I'm curious how does it perform in comparison of neo4j. Especially in memory usage.
: http://data.gdeltproject.org/documentation/GDELT-Global_Know... https://blog.gdeltproject.org/gdelt-2-0-our-global-world-in-...
Edit: I just read some more, and it seem like this is a graph-native "brother" of cockroachdb. Which was the one I previously cosndidered, until learning of the inadequate down-pushing ability of graph queries, which would increase network needs a lot.
Let me know if you want me to try and notify you once there are benchmarks or production tests successfully completed.
2-digit TB of graph data is for sure a serious graph :) Depending on what you actually want to analyze and how the graph is structured, you can either use our Pregel integration for high-level analytics of the data set or use SmartGraphs to shard the data to a cluster and perform in-depth traversals, pattern matching and such stuff. SmartGraphs is an Enterprise feature but free for evaluation and testing. Please note that the suitability of SmartGraphs depends on the structure of the graph itself (e.g. do you have or can identify communities to shard by efficiently)
We created a series of tutorials which guide you through such a process https://www.arangodb.com/pregel-community-detection/ (next step always at the end of each tutorial). You can choose between two storage engines. Think RocksDB is the better choice in your case, as everything is persisted to disk (data/indexes) and you can configure how much main memory should be used, so you can configure the trade-off between performance and main memory yourself. If you have fast SSDs it's even better, as RocksDB is optimized for that.
I've never tested the memory usage difference between the two, but it should be an interesting test to perform.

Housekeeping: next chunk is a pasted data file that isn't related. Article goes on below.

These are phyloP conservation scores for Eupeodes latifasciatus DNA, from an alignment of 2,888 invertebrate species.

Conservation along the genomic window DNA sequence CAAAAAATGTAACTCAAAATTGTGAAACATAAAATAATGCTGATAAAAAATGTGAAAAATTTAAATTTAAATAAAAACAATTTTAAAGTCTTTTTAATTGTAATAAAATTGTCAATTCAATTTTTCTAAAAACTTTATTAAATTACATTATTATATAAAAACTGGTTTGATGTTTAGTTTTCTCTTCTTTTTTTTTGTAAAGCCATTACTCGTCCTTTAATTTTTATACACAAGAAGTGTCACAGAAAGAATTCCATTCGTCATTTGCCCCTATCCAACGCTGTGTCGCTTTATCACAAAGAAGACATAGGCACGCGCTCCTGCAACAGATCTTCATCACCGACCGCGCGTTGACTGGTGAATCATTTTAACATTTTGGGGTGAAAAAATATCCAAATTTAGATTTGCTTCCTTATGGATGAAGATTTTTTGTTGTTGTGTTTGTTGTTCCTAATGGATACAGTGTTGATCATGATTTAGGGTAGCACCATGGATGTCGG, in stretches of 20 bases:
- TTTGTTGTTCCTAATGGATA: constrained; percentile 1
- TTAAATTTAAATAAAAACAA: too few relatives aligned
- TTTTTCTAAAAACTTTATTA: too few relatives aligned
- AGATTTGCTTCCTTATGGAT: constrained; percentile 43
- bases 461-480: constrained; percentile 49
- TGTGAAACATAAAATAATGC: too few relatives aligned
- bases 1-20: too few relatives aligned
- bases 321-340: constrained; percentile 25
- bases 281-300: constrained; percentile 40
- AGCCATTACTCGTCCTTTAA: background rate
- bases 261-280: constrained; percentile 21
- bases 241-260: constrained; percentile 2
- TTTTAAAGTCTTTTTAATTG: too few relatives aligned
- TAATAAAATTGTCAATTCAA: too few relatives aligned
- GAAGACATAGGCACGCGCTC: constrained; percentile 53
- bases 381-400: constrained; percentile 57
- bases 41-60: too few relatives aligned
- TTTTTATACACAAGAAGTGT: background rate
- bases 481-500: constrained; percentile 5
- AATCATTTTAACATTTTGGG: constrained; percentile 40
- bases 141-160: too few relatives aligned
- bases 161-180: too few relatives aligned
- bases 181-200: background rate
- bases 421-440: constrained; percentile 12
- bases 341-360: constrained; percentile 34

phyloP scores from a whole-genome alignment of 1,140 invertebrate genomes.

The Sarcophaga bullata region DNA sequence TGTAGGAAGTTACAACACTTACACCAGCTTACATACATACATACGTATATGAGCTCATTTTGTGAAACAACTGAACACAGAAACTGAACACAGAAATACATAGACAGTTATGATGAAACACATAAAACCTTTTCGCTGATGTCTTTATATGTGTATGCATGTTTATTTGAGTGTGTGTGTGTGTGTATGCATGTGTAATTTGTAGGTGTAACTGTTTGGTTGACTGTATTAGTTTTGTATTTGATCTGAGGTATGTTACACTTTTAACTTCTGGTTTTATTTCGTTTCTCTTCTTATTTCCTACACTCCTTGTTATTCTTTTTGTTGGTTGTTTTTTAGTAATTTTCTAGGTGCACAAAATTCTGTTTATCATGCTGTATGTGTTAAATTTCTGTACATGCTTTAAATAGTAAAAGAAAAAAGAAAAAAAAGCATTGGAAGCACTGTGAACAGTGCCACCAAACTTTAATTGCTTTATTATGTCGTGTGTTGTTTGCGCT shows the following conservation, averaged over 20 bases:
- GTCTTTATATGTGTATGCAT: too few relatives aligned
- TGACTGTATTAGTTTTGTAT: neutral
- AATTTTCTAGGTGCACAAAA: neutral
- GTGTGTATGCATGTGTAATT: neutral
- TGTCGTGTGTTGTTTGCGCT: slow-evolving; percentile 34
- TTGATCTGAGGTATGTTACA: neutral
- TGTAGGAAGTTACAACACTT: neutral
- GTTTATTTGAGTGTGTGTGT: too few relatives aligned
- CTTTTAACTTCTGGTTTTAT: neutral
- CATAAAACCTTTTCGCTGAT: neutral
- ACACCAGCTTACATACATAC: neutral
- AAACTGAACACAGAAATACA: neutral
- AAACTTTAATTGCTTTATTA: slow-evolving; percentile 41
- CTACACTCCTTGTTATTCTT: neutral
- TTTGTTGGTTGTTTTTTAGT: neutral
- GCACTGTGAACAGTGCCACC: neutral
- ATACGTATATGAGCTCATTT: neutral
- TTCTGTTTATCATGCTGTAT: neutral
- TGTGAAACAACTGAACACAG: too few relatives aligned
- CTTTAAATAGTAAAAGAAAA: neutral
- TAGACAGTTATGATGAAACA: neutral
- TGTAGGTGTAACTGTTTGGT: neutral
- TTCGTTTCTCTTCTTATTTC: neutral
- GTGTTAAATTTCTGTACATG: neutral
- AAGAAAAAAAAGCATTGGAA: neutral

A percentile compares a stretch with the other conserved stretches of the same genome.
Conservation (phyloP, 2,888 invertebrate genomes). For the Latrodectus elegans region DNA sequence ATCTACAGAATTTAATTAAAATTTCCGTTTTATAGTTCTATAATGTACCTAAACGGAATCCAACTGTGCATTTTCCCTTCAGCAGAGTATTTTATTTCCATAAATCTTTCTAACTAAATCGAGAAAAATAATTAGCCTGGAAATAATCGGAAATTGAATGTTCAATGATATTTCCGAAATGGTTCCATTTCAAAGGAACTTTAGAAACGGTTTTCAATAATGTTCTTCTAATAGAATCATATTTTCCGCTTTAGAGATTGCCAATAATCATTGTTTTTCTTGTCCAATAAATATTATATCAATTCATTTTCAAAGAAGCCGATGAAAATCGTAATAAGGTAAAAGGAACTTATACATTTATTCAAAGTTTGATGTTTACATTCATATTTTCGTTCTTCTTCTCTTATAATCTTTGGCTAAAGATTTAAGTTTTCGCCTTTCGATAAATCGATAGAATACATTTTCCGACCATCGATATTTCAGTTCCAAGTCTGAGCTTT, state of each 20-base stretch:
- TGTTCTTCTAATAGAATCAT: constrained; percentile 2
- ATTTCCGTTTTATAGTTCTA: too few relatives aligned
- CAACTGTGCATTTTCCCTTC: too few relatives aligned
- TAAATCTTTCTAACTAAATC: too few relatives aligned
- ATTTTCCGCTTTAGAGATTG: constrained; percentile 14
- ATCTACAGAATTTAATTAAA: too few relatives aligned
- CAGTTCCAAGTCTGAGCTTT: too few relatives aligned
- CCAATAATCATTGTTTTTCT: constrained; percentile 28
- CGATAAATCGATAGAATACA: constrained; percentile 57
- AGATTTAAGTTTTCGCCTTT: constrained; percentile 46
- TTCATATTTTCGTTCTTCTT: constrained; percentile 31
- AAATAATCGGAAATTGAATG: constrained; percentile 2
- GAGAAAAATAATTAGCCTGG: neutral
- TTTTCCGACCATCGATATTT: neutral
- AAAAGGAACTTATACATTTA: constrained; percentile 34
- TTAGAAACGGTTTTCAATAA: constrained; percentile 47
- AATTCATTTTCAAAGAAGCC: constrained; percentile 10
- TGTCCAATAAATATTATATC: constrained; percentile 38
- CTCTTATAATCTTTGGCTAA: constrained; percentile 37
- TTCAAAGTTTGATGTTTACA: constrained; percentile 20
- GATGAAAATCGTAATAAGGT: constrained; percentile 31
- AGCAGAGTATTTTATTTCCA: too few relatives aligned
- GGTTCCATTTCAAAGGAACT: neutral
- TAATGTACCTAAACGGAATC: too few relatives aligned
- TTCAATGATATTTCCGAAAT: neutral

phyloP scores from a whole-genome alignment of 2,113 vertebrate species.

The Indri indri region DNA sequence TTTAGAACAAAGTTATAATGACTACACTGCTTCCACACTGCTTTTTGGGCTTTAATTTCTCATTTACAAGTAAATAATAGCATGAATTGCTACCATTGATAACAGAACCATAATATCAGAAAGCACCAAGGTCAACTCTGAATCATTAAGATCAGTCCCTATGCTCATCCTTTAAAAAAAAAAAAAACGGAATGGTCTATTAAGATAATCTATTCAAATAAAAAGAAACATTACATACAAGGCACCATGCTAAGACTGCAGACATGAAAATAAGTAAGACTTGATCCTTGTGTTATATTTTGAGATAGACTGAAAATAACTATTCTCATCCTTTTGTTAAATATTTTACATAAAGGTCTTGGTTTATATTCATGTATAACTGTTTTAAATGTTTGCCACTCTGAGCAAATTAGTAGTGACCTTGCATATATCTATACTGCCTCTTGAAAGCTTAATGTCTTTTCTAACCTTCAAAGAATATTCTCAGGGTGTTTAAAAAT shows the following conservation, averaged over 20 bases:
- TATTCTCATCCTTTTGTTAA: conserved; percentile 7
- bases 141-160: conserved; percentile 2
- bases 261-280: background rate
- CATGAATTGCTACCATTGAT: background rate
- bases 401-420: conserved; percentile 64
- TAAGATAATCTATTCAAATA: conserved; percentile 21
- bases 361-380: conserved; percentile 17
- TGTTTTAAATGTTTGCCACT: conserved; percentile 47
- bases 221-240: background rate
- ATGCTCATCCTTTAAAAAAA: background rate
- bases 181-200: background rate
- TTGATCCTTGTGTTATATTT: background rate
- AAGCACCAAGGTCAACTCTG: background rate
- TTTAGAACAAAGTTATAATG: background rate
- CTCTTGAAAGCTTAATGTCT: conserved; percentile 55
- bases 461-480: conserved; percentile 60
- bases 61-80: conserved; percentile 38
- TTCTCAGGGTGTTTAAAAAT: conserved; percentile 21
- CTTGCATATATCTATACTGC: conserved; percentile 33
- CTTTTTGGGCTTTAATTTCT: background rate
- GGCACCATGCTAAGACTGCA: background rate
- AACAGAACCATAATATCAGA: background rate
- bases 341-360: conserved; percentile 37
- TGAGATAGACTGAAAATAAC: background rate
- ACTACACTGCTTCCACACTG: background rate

Generally speaking it seems like a common practice now days to load large portions of your data from disk to memory
for performance reasons obviously, no one is willing to pay the penalty hit of disk seek when it comes to real time data querying.
As an example, I have the HN data set on my laptop - about 15 GB of data and I have the max mem set to 3GB (heap is usually ~1) and I can search, aggregate, etc. very quickly without memory problems.
That said RedisGraph does supports both nodes and edges properties as these are not stored within the Hexastore but on the actual entity object.
The new version of RedisGraph which will be presented at RedisConf2018 will completely replace the Hexastore with a new data structure which is better suitable in terms of both memory and cpu.
Although the work which will be presented at Redis Conf has yet to be published.
So while you're right, for most people it's not going to be a practical problem. Query performance tends to be a bigger problem in practice, and IO bandwidth is often the main cost driver for servers (with NVMe SSDs providing so much additional IO bandwidth that they often pay for themselves several times over by reducing number of servers needed for people who insist on "traditional" disk focused databases), pushing server costs into ranges where spending more on RAM but needing fewer servers to handle the IO load, is more and more often a good tradeoff.
Here's one I found that supports up to 48 TB:
They don't include a price, so I'd assume it's in the low millions or high six figures.
Fascinating tech. I had no idea this could be done with Xeons.
- Is it possible to embed RedisGraph inside an Android application ?
- Given it is memory only, is it possible to "dump" the graph to local storage then restore it to memory later ?
Another question, more general :
Given an X-only application (X being memory or disk), it is possible to emulate the API on top on the other, for example filesystem-in-memory and memory-on-disk (basically, swap I guess). Would you rather build an application using exclusively a Filesystem API, or exclusively a Memory-oriented API ?
But incase that's resolved or in the case of Intel CPU you'll have to embed a binary executable within your Android application, i'm pretty sure that's possible.
With regard to your second question, I think this a personal preference question, as I've been dealing mostly with in-memory applications for the past couple of years I'll prefer a memory oriented API.
That's how Redis operates. It happens automatically. You can also back every command that changes the graph to a durable transaction log.
Modules extending Redis with new capabilities and data types can and probably should use Redis persistency.